Arthouse film Aviva relates the tale of a couple going through the ups and downs of a relationship. In essence, it’s a straight-forward plot, but what renders it intriguing are the stylistic choices adopted to narrate the story. All of the main cast are interpreted by dancers, so when dialogues reach their expressive limit, there are choreographies that continue the conversation. Movement, nudity and sensuality are at the core of director Boaz Yakin’s experimental movie, which is certainly quirky but far more concerned with style than substance.
Aviva is a Parisian girl who connects with New York actor Eden online. The two start an intense and idyllic virtual romance which is soon tested by Aviva’s decision to move to the US to go live with him. Every stage of their love presents a different set of trials which gradually cause a deepening rift between them, although they are continually drawn back to each other.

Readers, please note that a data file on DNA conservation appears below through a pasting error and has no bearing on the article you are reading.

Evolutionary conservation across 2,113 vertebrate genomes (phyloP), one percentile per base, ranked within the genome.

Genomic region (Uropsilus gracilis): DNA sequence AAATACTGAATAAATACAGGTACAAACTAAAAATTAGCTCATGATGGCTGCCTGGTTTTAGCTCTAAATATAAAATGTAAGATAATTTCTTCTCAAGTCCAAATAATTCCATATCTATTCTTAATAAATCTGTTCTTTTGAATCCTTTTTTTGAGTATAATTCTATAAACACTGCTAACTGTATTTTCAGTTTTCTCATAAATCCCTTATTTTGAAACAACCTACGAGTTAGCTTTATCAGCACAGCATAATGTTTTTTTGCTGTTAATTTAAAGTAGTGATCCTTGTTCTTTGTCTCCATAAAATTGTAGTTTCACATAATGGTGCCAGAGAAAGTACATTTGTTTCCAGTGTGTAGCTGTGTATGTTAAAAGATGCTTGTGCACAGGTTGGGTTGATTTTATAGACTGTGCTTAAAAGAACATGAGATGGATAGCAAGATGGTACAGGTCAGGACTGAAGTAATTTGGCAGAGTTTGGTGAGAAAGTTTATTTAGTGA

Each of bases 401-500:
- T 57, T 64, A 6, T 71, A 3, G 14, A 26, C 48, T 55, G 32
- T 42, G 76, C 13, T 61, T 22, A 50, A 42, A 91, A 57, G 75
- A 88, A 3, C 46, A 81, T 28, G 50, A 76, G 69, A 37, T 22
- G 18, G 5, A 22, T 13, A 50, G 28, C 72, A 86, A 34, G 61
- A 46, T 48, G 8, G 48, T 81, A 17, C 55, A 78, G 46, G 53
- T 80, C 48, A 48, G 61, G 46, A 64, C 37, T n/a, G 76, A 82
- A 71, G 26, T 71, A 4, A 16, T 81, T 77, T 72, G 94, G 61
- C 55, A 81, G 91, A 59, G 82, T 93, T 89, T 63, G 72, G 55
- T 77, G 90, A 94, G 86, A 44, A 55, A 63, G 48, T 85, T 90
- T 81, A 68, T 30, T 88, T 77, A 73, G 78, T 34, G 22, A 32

The surprising element in how their partnership is depicted, is that each one of them is split into two actors: a male and a female. The actors swap places depending on whether the protagonists’ masculine or feminine side is more prominent in that moment. Although some may find this choice confusing, the interchangeability of the actors representing the same character is an effective approach in that it deconstructs their psyche and lays contradictions bare. It also encourages looking beyond appearances, without getting attached to a character’s outer form.
The charming cinematography makes the viewing experience captivating indeed – and Bobbi Jene Smith’s choreographies work well as they add a raw, sensual dimension which are also skilfully shot. What the feature lacks is depth and authenticity behind the narrative. The plot seems like nothing more than a pretext to experiment with artistic devices – an exercise that sometimes becomes self-indulgent.
Aviva often gets lost in its own desire to play around, at the expense of allowing its audience to connect with the characters and truly believe their stories. It does, however, deliver stylistically and has an interesting take on the psychological complexities and the physical aspect of relationships.
Aviva is released digitally on demand on 30th April 2021.
Watch the trailer for Aviva here: